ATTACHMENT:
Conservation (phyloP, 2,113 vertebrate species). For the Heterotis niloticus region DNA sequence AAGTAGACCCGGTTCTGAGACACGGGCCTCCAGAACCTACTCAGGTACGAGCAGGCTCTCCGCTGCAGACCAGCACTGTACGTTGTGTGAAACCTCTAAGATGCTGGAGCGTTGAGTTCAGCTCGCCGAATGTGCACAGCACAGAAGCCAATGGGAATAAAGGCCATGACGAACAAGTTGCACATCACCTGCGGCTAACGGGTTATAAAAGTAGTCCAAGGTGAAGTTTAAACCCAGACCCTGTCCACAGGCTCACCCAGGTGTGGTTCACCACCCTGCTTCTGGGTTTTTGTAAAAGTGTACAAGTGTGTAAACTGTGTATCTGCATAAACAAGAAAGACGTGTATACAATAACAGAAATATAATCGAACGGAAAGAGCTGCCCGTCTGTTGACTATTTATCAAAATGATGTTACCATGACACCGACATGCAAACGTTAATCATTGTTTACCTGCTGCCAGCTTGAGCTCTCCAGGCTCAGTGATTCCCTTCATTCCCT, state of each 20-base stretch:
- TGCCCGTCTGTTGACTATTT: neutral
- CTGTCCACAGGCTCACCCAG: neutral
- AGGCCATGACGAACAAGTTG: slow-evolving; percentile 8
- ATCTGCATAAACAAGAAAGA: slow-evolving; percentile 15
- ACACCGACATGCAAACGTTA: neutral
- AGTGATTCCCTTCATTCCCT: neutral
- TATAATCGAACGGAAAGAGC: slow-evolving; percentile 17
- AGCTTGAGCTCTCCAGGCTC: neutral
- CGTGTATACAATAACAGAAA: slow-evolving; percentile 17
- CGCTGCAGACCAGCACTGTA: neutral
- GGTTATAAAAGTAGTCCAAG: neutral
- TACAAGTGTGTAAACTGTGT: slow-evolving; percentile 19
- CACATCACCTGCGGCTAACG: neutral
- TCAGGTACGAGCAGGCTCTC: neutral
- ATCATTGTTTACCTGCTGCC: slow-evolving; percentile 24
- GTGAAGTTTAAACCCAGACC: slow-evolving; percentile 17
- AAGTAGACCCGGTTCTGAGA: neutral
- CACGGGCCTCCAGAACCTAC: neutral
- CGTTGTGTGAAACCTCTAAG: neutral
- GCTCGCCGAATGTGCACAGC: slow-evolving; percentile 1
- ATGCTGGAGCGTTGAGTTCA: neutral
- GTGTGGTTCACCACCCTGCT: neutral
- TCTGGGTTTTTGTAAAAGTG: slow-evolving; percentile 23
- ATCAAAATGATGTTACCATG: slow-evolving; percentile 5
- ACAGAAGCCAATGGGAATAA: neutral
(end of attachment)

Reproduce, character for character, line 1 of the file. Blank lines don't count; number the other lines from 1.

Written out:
Conservation (phyloP, 2,113 vertebrate species). For the Heterotis niloticus region DNA sequence AAGTAGACCCGGTTCTGAGACACGGGCCTCCAGAACCTACTCAGGTACGAGCAGGCTCTCCGCTGCAGACCAGCACTGTACGTTGTGTGAAACCTCTAAGATGCTGGAGCGTTGAGTTCAGCTCGCCGAATGTGCACAGCACAGAAGCCAATGGGAATAAAGGCCATGACGAACAAGTTGCACATCACCTGCGGCTAACGGGTTATAAAAGTAGTCCAAGGTGAAGTTTAAACCCAGACCCTGTCCACAGGCTCACCCAGGTGTGGTTCACCACCCTGCTTCTGGGTTTTTGTAAAAGTGTACAAGTGTGTAAACTGTGTATCTGCATAAACAAGAAAGACGTGTATACAATAACAGAAATATAATCGAACGGAAAGAGCTGCCCGTCTGTTGACTATTTATCAAAATGATGTTACCATGACACCGACATGCAAACGTTAATCATTGTTTACCTGCTGCCAGCTTGAGCTCTCCAGGCTCAGTGATTCCCTTCATTCCCT, state of each 20-base stretch: